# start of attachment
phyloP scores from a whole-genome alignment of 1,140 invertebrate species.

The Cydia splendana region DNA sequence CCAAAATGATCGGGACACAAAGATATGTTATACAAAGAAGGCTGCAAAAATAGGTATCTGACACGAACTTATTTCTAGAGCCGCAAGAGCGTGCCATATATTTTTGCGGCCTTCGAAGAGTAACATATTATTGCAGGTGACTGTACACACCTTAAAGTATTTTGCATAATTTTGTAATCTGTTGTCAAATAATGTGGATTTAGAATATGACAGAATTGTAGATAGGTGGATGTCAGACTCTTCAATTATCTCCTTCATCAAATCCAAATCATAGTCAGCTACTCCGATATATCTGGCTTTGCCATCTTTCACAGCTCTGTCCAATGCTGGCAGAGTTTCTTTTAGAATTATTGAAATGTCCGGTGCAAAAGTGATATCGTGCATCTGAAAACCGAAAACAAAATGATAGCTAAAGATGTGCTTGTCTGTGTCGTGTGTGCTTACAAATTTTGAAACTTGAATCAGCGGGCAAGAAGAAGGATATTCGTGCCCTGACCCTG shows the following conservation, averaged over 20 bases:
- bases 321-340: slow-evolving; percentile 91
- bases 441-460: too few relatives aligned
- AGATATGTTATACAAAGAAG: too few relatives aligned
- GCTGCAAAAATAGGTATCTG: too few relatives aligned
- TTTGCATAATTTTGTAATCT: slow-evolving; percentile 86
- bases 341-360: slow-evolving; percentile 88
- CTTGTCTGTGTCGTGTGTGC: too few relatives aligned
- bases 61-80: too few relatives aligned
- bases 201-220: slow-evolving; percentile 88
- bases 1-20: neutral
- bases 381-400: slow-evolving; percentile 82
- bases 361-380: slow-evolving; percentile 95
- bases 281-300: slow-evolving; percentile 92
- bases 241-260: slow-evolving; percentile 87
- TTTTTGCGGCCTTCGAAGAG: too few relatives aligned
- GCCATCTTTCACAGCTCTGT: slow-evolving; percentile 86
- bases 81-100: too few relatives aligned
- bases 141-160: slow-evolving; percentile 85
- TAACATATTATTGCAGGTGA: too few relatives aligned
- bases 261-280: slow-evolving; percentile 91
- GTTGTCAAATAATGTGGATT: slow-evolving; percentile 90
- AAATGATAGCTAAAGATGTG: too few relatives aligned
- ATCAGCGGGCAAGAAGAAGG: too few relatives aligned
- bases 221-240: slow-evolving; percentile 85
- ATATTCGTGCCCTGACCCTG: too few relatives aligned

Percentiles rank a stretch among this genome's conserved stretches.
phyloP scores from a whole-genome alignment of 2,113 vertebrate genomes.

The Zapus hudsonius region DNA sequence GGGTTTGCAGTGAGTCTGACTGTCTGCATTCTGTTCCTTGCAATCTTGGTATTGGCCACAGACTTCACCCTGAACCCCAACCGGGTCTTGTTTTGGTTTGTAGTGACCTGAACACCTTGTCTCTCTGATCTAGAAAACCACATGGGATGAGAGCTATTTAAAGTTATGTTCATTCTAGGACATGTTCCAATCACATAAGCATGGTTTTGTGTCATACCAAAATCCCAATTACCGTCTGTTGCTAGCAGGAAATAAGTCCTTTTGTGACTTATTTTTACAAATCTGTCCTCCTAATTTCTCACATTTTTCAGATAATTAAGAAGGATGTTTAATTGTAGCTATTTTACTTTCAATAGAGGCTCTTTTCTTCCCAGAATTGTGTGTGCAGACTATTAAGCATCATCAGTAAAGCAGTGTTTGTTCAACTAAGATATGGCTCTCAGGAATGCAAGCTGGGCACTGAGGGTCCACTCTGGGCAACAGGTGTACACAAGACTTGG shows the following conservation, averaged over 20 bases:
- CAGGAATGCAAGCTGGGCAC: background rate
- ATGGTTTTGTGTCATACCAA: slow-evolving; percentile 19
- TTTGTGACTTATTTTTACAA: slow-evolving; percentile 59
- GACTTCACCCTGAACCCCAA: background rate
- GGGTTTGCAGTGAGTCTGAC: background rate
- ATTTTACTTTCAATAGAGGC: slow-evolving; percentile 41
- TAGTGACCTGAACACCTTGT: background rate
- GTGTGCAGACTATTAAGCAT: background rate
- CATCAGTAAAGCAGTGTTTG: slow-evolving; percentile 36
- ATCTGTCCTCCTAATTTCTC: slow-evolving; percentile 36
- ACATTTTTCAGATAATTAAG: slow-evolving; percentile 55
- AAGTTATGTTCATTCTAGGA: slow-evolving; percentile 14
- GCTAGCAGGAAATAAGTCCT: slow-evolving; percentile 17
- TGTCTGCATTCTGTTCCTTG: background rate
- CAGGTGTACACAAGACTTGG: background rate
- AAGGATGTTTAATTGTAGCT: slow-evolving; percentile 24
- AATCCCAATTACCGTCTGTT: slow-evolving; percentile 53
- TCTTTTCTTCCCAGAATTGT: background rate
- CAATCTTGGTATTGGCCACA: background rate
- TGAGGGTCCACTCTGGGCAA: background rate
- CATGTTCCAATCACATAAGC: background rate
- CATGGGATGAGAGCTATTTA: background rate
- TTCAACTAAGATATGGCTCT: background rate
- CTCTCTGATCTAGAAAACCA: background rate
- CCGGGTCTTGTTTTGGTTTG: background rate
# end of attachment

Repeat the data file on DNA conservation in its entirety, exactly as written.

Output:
phyloP scores from a whole-genome alignment of 1,140 invertebrate species.

The Cydia splendana region DNA sequence CCAAAATGATCGGGACACAAAGATATGTTATACAAAGAAGGCTGCAAAAATAGGTATCTGACACGAACTTATTTCTAGAGCCGCAAGAGCGTGCCATATATTTTTGCGGCCTTCGAAGAGTAACATATTATTGCAGGTGACTGTACACACCTTAAAGTATTTTGCATAATTTTGTAATCTGTTGTCAAATAATGTGGATTTAGAATATGACAGAATTGTAGATAGGTGGATGTCAGACTCTTCAATTATCTCCTTCATCAAATCCAAATCATAGTCAGCTACTCCGATATATCTGGCTTTGCCATCTTTCACAGCTCTGTCCAATGCTGGCAGAGTTTCTTTTAGAATTATTGAAATGTCCGGTGCAAAAGTGATATCGTGCATCTGAAAACCGAAAACAAAATGATAGCTAAAGATGTGCTTGTCTGTGTCGTGTGTGCTTACAAATTTTGAAACTTGAATCAGCGGGCAAGAAGAAGGATATTCGTGCCCTGACCCTG shows the following conservation, averaged over 20 bases:
- bases 321-340: slow-evolving; percentile 91
- bases 441-460: too few relatives aligned
- AGATATGTTATACAAAGAAG: too few relatives aligned
- GCTGCAAAAATAGGTATCTG: too few relatives aligned
- TTTGCATAATTTTGTAATCT: slow-evolving; percentile 86
- bases 341-360: slow-evolving; percentile 88
- CTTGTCTGTGTCGTGTGTGC: too few relatives aligned
- bases 61-80: too few relatives aligned
- bases 201-220: slow-evolving; percentile 88
- bases 1-20: neutral
- bases 381-400: slow-evolving; percentile 82
- bases 361-380: slow-evolving; percentile 95
- bases 281-300: slow-evolving; percentile 92
- bases 241-260: slow-evolving; percentile 87
- TTTTTGCGGCCTTCGAAGAG: too few relatives aligned
- GCCATCTTTCACAGCTCTGT: slow-evolving; percentile 86
- bases 81-100: too few relatives aligned
- bases 141-160: slow-evolving; percentile 85
- TAACATATTATTGCAGGTGA: too few relatives aligned
- bases 261-280: slow-evolving; percentile 91
- GTTGTCAAATAATGTGGATT: slow-evolving; percentile 90
- AAATGATAGCTAAAGATGTG: too few relatives aligned
- ATCAGCGGGCAAGAAGAAGG: too few relatives aligned
- bases 221-240: slow-evolving; percentile 85
- ATATTCGTGCCCTGACCCTG: too few relatives aligned

Percentiles rank a stretch among this genome's conserved stretches.
phyloP scores from a whole-genome alignment of 2,113 vertebrate genomes.

The Zapus hudsonius region DNA sequence GGGTTTGCAGTGAGTCTGACTGTCTGCATTCTGTTCCTTGCAATCTTGGTATTGGCCACAGACTTCACCCTGAACCCCAACCGGGTCTTGTTTTGGTTTGTAGTGACCTGAACACCTTGTCTCTCTGATCTAGAAAACCACATGGGATGAGAGCTATTTAAAGTTATGTTCATTCTAGGACATGTTCCAATCACATAAGCATGGTTTTGTGTCATACCAAAATCCCAATTACCGTCTGTTGCTAGCAGGAAATAAGTCCTTTTGTGACTTATTTTTACAAATCTGTCCTCCTAATTTCTCACATTTTTCAGATAATTAAGAAGGATGTTTAATTGTAGCTATTTTACTTTCAATAGAGGCTCTTTTCTTCCCAGAATTGTGTGTGCAGACTATTAAGCATCATCAGTAAAGCAGTGTTTGTTCAACTAAGATATGGCTCTCAGGAATGCAAGCTGGGCACTGAGGGTCCACTCTGGGCAACAGGTGTACACAAGACTTGG shows the following conservation, averaged over 20 bases:
- CAGGAATGCAAGCTGGGCAC: background rate
- ATGGTTTTGTGTCATACCAA: slow-evolving; percentile 19
- TTTGTGACTTATTTTTACAA: slow-evolving; percentile 59
- GACTTCACCCTGAACCCCAA: background rate
- GGGTTTGCAGTGAGTCTGAC: background rate
- ATTTTACTTTCAATAGAGGC: slow-evolving; percentile 41
- TAGTGACCTGAACACCTTGT: background rate
- GTGTGCAGACTATTAAGCAT: background rate
- CATCAGTAAAGCAGTGTTTG: slow-evolving; percentile 36
- ATCTGTCCTCCTAATTTCTC: slow-evolving; percentile 36
- ACATTTTTCAGATAATTAAG: slow-evolving; percentile 55
- AAGTTATGTTCATTCTAGGA: slow-evolving; percentile 14
- GCTAGCAGGAAATAAGTCCT: slow-evolving; percentile 17
- TGTCTGCATTCTGTTCCTTG: background rate
- CAGGTGTACACAAGACTTGG: background rate
- AAGGATGTTTAATTGTAGCT: slow-evolving; percentile 24
- AATCCCAATTACCGTCTGTT: slow-evolving; percentile 53
- TCTTTTCTTCCCAGAATTGT: background rate
- CAATCTTGGTATTGGCCACA: background rate
- TGAGGGTCCACTCTGGGCAA: background rate
- CATGTTCCAATCACATAAGC: background rate
- CATGGGATGAGAGCTATTTA: background rate
- TTCAACTAAGATATGGCTCT: background rate
- CTCTCTGATCTAGAAAACCA: background rate
- CCGGGTCTTGTTTTGGTTTG: background rate